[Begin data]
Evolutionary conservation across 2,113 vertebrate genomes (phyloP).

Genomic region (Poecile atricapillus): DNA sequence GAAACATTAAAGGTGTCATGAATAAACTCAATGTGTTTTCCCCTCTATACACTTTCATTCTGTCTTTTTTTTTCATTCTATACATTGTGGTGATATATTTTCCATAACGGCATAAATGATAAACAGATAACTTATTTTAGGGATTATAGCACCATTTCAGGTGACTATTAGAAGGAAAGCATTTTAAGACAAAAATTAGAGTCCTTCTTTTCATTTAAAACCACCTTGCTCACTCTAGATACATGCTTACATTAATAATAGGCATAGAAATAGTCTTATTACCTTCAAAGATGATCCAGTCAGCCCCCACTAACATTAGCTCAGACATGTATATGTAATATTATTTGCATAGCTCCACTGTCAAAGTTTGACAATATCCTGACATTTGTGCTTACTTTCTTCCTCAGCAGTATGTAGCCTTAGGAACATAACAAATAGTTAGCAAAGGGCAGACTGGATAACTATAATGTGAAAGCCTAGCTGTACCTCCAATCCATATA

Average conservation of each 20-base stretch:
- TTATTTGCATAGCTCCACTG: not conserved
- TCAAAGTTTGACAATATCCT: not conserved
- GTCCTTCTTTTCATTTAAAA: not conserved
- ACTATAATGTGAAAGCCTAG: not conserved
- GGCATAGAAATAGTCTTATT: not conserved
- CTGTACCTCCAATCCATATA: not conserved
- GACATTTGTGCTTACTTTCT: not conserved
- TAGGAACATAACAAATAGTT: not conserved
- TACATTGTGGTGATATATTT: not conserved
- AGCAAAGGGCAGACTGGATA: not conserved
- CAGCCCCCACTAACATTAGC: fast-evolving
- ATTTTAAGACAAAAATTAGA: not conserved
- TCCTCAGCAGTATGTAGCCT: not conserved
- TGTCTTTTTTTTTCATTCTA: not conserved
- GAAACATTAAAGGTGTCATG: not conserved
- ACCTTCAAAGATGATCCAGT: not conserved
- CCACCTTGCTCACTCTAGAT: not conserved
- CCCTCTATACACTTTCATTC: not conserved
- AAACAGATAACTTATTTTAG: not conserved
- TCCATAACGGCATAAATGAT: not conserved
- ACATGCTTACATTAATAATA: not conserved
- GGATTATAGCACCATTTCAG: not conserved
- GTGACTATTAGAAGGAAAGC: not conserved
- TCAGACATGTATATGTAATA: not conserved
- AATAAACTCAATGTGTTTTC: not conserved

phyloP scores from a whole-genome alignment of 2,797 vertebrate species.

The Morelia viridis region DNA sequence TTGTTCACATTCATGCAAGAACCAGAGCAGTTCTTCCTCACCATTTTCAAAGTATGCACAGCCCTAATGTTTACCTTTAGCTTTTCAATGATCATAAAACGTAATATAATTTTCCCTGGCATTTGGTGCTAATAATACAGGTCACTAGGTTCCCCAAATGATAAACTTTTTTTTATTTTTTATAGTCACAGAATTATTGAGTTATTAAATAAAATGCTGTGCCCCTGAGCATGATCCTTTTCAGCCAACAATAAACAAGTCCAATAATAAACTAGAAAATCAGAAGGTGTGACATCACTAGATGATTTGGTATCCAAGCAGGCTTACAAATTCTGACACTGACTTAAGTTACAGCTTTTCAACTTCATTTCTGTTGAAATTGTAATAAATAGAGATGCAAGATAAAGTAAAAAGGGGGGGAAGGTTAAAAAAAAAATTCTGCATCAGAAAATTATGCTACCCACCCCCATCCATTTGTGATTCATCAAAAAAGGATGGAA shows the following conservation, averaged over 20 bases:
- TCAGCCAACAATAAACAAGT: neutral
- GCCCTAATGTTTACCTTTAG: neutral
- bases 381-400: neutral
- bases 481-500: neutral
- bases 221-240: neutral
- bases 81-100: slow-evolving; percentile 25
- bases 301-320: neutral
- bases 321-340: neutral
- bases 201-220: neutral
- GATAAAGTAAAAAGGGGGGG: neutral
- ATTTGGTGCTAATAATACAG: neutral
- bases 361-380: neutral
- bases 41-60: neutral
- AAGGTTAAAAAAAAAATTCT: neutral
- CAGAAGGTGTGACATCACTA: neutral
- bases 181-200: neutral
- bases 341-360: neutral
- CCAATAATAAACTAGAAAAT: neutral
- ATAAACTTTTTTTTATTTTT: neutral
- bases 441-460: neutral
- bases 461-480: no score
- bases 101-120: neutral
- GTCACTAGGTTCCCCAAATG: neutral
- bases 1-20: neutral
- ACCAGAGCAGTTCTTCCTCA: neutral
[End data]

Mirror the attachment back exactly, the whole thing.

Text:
Evolutionary conservation across 2,113 vertebrate genomes (phyloP).

Genomic region (Poecile atricapillus): DNA sequence GAAACATTAAAGGTGTCATGAATAAACTCAATGTGTTTTCCCCTCTATACACTTTCATTCTGTCTTTTTTTTTCATTCTATACATTGTGGTGATATATTTTCCATAACGGCATAAATGATAAACAGATAACTTATTTTAGGGATTATAGCACCATTTCAGGTGACTATTAGAAGGAAAGCATTTTAAGACAAAAATTAGAGTCCTTCTTTTCATTTAAAACCACCTTGCTCACTCTAGATACATGCTTACATTAATAATAGGCATAGAAATAGTCTTATTACCTTCAAAGATGATCCAGTCAGCCCCCACTAACATTAGCTCAGACATGTATATGTAATATTATTTGCATAGCTCCACTGTCAAAGTTTGACAATATCCTGACATTTGTGCTTACTTTCTTCCTCAGCAGTATGTAGCCTTAGGAACATAACAAATAGTTAGCAAAGGGCAGACTGGATAACTATAATGTGAAAGCCTAGCTGTACCTCCAATCCATATA

Average conservation of each 20-base stretch:
- TTATTTGCATAGCTCCACTG: not conserved
- TCAAAGTTTGACAATATCCT: not conserved
- GTCCTTCTTTTCATTTAAAA: not conserved
- ACTATAATGTGAAAGCCTAG: not conserved
- GGCATAGAAATAGTCTTATT: not conserved
- CTGTACCTCCAATCCATATA: not conserved
- GACATTTGTGCTTACTTTCT: not conserved
- TAGGAACATAACAAATAGTT: not conserved
- TACATTGTGGTGATATATTT: not conserved
- AGCAAAGGGCAGACTGGATA: not conserved
- CAGCCCCCACTAACATTAGC: fast-evolving
- ATTTTAAGACAAAAATTAGA: not conserved
- TCCTCAGCAGTATGTAGCCT: not conserved
- TGTCTTTTTTTTTCATTCTA: not conserved
- GAAACATTAAAGGTGTCATG: not conserved
- ACCTTCAAAGATGATCCAGT: not conserved
- CCACCTTGCTCACTCTAGAT: not conserved
- CCCTCTATACACTTTCATTC: not conserved
- AAACAGATAACTTATTTTAG: not conserved
- TCCATAACGGCATAAATGAT: not conserved
- ACATGCTTACATTAATAATA: not conserved
- GGATTATAGCACCATTTCAG: not conserved
- GTGACTATTAGAAGGAAAGC: not conserved
- TCAGACATGTATATGTAATA: not conserved
- AATAAACTCAATGTGTTTTC: not conserved

phyloP scores from a whole-genome alignment of 2,797 vertebrate species.

The Morelia viridis region DNA sequence TTGTTCACATTCATGCAAGAACCAGAGCAGTTCTTCCTCACCATTTTCAAAGTATGCACAGCCCTAATGTTTACCTTTAGCTTTTCAATGATCATAAAACGTAATATAATTTTCCCTGGCATTTGGTGCTAATAATACAGGTCACTAGGTTCCCCAAATGATAAACTTTTTTTTATTTTTTATAGTCACAGAATTATTGAGTTATTAAATAAAATGCTGTGCCCCTGAGCATGATCCTTTTCAGCCAACAATAAACAAGTCCAATAATAAACTAGAAAATCAGAAGGTGTGACATCACTAGATGATTTGGTATCCAAGCAGGCTTACAAATTCTGACACTGACTTAAGTTACAGCTTTTCAACTTCATTTCTGTTGAAATTGTAATAAATAGAGATGCAAGATAAAGTAAAAAGGGGGGGAAGGTTAAAAAAAAAATTCTGCATCAGAAAATTATGCTACCCACCCCCATCCATTTGTGATTCATCAAAAAAGGATGGAA shows the following conservation, averaged over 20 bases:
- TCAGCCAACAATAAACAAGT: neutral
- GCCCTAATGTTTACCTTTAG: neutral
- bases 381-400: neutral
- bases 481-500: neutral
- bases 221-240: neutral
- bases 81-100: slow-evolving; percentile 25
- bases 301-320: neutral
- bases 321-340: neutral
- bases 201-220: neutral
- GATAAAGTAAAAAGGGGGGG: neutral
- ATTTGGTGCTAATAATACAG: neutral
- bases 361-380: neutral
- bases 41-60: neutral
- AAGGTTAAAAAAAAAATTCT: neutral
- CAGAAGGTGTGACATCACTA: neutral
- bases 181-200: neutral
- bases 341-360: neutral
- CCAATAATAAACTAGAAAAT: neutral
- ATAAACTTTTTTTTATTTTT: neutral
- bases 441-460: neutral
- bases 461-480: no score
- bases 101-120: neutral
- GTCACTAGGTTCCCCAAATG: neutral
- bases 1-20: neutral
- ACCAGAGCAGTTCTTCCTCA: neutral